He toured dozens of breweries in Munich and took classes at Doemens Brewing Academy. He earned the Diploma Brewer designation from the Institute of Brewing and Distilling in London. He wrote articles about beer to help him establish credibility in the industry. His 2003 book, “A Handbook of Basic Brewing Calculations” is still sold by the Master Brewers Association. He co-wrote “The Beer Steward Handbook,” a guide to help retailers and beer enthusiasts learn how to serve a quality glass of beer.
“Writing about beer and brewing was a path to get me involved in the industry, gain access to people that could help in putting together a brewery plan and gain a little bit of credibility because I knew I was going to have to raise money and sell this concept,” he said.
After retiring in 2013, Holle returned to Kansas City to establish KC Bier, and the company brewed its first batch of beer that December. It opened its tasting room in February 2014 and distributed its first keg for wholesale market the next month. The brewery began its bottling operation in 2016 and today the bottling line produces between 16,000 and 17,000 bottles a day.
Although wholesale distribution represents 95 percent of its total sales, KC Bier’s Bierhalle and outdoor Biergarten bring the flavor of traditional Germany to Kansas City’s Waldo neighborhood. The venues help reinforce the KC Bier brand, but more importantly to Holle the brewery’s retail operations are modeled after the relaxed neighborhood ambiance of a German Bierstube that builds relationships among patrons of all ages and backgrounds. The Biergarten offers kid-friendly activities and hosts a “Yappy Hour” that invites patrons to bring their dogs, and the Bierhalle experienced an uptick in patrons during the summer’s World Cup games.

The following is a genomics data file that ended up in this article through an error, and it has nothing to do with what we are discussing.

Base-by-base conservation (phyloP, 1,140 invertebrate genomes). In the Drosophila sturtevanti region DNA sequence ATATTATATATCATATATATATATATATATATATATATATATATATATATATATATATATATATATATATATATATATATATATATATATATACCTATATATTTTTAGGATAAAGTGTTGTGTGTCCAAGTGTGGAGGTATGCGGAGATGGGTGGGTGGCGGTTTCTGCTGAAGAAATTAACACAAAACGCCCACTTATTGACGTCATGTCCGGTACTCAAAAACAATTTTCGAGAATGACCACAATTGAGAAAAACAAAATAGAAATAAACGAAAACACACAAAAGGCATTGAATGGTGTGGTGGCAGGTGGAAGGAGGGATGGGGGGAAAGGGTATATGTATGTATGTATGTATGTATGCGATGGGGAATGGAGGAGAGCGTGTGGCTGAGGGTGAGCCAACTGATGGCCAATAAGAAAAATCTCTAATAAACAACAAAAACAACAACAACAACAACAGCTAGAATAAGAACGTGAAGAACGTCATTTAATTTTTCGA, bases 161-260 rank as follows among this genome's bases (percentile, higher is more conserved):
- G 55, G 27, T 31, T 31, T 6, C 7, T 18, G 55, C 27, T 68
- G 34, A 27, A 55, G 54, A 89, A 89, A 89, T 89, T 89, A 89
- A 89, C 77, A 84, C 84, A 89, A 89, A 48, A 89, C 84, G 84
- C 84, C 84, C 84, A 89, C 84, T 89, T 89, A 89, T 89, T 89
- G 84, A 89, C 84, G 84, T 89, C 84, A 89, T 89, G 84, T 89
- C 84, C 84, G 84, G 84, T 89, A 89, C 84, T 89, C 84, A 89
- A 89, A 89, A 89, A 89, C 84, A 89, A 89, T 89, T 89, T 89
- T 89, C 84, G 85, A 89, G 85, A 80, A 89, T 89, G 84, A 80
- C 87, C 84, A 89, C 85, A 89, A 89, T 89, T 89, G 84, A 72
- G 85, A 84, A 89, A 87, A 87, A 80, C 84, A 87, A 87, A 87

Dunkel, a brown Munich-style lager, is the company’s best seller. In addition to authentic beer, a small menu features German pretzels, cheeses and sausages.
“In Germany, in general, beer is more of a social thing,” Holle said. “There’s not so much of a stigma attached to beer drinking or a perception that beer is only for men who go into dark, smoky bars and drink beer and shoot shots. It’s looked at more like wholesome fun that families enjoy with friends and neighbors of all ages. On a pleasant Saturday afternoon, we may have over a dozen children playing in the Biergarten where parents can still keep a watchful eye while enjoying a beer with other adults.”
Recently, Holle also brought his brand of beer at Northwest. Last year, through a sponsorship with the Bearcat Radio Network, he brought KC Bier to the Bearcat Tailgate Zone in conjunction with Northwest’s Homecoming football game.
“We’ve been fortunate we’ve had growth,” Holle said while discussing the competitive beer industry. “Whether it’s at Northwest with the University or the fact that I used to go drink beer at Kelly's Westport Inn when I was younger, and now they’re selling our beer. It’s really gratifying to be at places that you have a strong emotional attachment and see people enjoying our beer.”
Mark Hornickel, Communication Manager